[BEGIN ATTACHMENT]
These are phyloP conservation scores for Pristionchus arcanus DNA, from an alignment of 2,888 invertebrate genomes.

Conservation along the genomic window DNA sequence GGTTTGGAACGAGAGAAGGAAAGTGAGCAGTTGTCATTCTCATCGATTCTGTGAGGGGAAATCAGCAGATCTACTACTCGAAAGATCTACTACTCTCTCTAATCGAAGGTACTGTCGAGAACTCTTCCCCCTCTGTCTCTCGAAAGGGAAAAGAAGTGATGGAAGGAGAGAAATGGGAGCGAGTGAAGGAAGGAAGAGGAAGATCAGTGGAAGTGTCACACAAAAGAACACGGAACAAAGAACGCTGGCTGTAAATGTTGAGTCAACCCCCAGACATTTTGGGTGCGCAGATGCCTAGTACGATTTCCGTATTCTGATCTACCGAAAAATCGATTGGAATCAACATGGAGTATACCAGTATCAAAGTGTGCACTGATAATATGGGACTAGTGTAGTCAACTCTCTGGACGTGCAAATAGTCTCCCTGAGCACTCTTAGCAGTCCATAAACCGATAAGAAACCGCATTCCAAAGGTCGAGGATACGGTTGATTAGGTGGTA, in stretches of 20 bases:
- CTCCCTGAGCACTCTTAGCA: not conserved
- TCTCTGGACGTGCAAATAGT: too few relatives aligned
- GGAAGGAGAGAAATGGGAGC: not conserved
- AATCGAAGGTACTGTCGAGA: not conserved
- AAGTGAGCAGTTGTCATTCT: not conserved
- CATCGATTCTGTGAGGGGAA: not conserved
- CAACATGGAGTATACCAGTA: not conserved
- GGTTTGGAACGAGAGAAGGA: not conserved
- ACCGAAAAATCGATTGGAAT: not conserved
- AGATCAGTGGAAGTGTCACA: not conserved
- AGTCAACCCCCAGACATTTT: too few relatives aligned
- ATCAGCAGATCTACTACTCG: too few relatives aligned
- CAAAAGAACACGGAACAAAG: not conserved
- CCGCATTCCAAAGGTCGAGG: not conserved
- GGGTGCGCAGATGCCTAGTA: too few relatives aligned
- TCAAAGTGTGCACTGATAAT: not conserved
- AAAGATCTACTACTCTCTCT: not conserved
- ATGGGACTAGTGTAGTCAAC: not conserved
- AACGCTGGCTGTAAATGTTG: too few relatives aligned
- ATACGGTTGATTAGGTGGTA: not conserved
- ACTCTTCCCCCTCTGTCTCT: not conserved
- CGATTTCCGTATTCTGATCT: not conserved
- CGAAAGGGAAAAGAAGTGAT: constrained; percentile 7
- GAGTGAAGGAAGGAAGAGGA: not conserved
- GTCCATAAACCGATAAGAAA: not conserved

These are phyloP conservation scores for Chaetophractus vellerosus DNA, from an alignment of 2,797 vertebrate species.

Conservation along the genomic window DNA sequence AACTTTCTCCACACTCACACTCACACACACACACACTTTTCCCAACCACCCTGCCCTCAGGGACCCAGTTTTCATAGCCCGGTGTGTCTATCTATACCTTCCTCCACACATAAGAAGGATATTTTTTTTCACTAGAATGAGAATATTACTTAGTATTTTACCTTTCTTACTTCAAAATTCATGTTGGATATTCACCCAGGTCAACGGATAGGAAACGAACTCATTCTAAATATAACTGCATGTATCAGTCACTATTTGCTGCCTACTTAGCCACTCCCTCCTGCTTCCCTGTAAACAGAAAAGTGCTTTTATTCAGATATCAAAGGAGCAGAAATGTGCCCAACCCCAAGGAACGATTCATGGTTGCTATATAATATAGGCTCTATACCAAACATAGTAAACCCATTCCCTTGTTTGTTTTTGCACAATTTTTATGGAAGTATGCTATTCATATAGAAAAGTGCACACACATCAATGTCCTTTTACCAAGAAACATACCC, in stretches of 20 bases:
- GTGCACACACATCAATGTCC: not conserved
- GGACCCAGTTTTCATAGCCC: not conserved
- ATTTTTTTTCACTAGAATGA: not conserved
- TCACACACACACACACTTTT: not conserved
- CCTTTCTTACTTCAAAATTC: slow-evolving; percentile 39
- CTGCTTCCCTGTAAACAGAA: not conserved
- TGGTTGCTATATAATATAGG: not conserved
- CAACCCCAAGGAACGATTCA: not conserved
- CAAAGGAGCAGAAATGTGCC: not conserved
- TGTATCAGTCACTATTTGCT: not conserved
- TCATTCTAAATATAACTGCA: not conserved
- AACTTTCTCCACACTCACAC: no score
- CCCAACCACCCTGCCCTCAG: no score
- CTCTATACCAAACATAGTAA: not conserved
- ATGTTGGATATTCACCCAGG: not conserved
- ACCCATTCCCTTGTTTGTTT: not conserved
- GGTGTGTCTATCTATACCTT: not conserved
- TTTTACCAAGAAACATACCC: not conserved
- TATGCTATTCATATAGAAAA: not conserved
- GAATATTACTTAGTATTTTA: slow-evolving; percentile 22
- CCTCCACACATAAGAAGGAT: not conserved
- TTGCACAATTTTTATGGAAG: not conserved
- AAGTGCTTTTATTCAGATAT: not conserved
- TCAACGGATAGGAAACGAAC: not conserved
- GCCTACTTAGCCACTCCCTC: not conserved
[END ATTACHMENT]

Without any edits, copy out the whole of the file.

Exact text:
These are phyloP conservation scores for Pristionchus arcanus DNA, from an alignment of 2,888 invertebrate genomes.

Conservation along the genomic window DNA sequence GGTTTGGAACGAGAGAAGGAAAGTGAGCAGTTGTCATTCTCATCGATTCTGTGAGGGGAAATCAGCAGATCTACTACTCGAAAGATCTACTACTCTCTCTAATCGAAGGTACTGTCGAGAACTCTTCCCCCTCTGTCTCTCGAAAGGGAAAAGAAGTGATGGAAGGAGAGAAATGGGAGCGAGTGAAGGAAGGAAGAGGAAGATCAGTGGAAGTGTCACACAAAAGAACACGGAACAAAGAACGCTGGCTGTAAATGTTGAGTCAACCCCCAGACATTTTGGGTGCGCAGATGCCTAGTACGATTTCCGTATTCTGATCTACCGAAAAATCGATTGGAATCAACATGGAGTATACCAGTATCAAAGTGTGCACTGATAATATGGGACTAGTGTAGTCAACTCTCTGGACGTGCAAATAGTCTCCCTGAGCACTCTTAGCAGTCCATAAACCGATAAGAAACCGCATTCCAAAGGTCGAGGATACGGTTGATTAGGTGGTA, in stretches of 20 bases:
- CTCCCTGAGCACTCTTAGCA: not conserved
- TCTCTGGACGTGCAAATAGT: too few relatives aligned
- GGAAGGAGAGAAATGGGAGC: not conserved
- AATCGAAGGTACTGTCGAGA: not conserved
- AAGTGAGCAGTTGTCATTCT: not conserved
- CATCGATTCTGTGAGGGGAA: not conserved
- CAACATGGAGTATACCAGTA: not conserved
- GGTTTGGAACGAGAGAAGGA: not conserved
- ACCGAAAAATCGATTGGAAT: not conserved
- AGATCAGTGGAAGTGTCACA: not conserved
- AGTCAACCCCCAGACATTTT: too few relatives aligned
- ATCAGCAGATCTACTACTCG: too few relatives aligned
- CAAAAGAACACGGAACAAAG: not conserved
- CCGCATTCCAAAGGTCGAGG: not conserved
- GGGTGCGCAGATGCCTAGTA: too few relatives aligned
- TCAAAGTGTGCACTGATAAT: not conserved
- AAAGATCTACTACTCTCTCT: not conserved
- ATGGGACTAGTGTAGTCAAC: not conserved
- AACGCTGGCTGTAAATGTTG: too few relatives aligned
- ATACGGTTGATTAGGTGGTA: not conserved
- ACTCTTCCCCCTCTGTCTCT: not conserved
- CGATTTCCGTATTCTGATCT: not conserved
- CGAAAGGGAAAAGAAGTGAT: constrained; percentile 7
- GAGTGAAGGAAGGAAGAGGA: not conserved
- GTCCATAAACCGATAAGAAA: not conserved

These are phyloP conservation scores for Chaetophractus vellerosus DNA, from an alignment of 2,797 vertebrate species.

Conservation along the genomic window DNA sequence AACTTTCTCCACACTCACACTCACACACACACACACTTTTCCCAACCACCCTGCCCTCAGGGACCCAGTTTTCATAGCCCGGTGTGTCTATCTATACCTTCCTCCACACATAAGAAGGATATTTTTTTTCACTAGAATGAGAATATTACTTAGTATTTTACCTTTCTTACTTCAAAATTCATGTTGGATATTCACCCAGGTCAACGGATAGGAAACGAACTCATTCTAAATATAACTGCATGTATCAGTCACTATTTGCTGCCTACTTAGCCACTCCCTCCTGCTTCCCTGTAAACAGAAAAGTGCTTTTATTCAGATATCAAAGGAGCAGAAATGTGCCCAACCCCAAGGAACGATTCATGGTTGCTATATAATATAGGCTCTATACCAAACATAGTAAACCCATTCCCTTGTTTGTTTTTGCACAATTTTTATGGAAGTATGCTATTCATATAGAAAAGTGCACACACATCAATGTCCTTTTACCAAGAAACATACCC, in stretches of 20 bases:
- GTGCACACACATCAATGTCC: not conserved
- GGACCCAGTTTTCATAGCCC: not conserved
- ATTTTTTTTCACTAGAATGA: not conserved
- TCACACACACACACACTTTT: not conserved
- CCTTTCTTACTTCAAAATTC: slow-evolving; percentile 39
- CTGCTTCCCTGTAAACAGAA: not conserved
- TGGTTGCTATATAATATAGG: not conserved
- CAACCCCAAGGAACGATTCA: not conserved
- CAAAGGAGCAGAAATGTGCC: not conserved
- TGTATCAGTCACTATTTGCT: not conserved
- TCATTCTAAATATAACTGCA: not conserved
- AACTTTCTCCACACTCACAC: no score
- CCCAACCACCCTGCCCTCAG: no score
- CTCTATACCAAACATAGTAA: not conserved
- ATGTTGGATATTCACCCAGG: not conserved
- ACCCATTCCCTTGTTTGTTT: not conserved
- GGTGTGTCTATCTATACCTT: not conserved
- TTTTACCAAGAAACATACCC: not conserved
- TATGCTATTCATATAGAAAA: not conserved
- GAATATTACTTAGTATTTTA: slow-evolving; percentile 22
- CCTCCACACATAAGAAGGAT: not conserved
- TTGCACAATTTTTATGGAAG: not conserved
- AAGTGCTTTTATTCAGATAT: not conserved
- TCAACGGATAGGAAACGAAC: not conserved
- GCCTACTTAGCCACTCCCTC: not conserved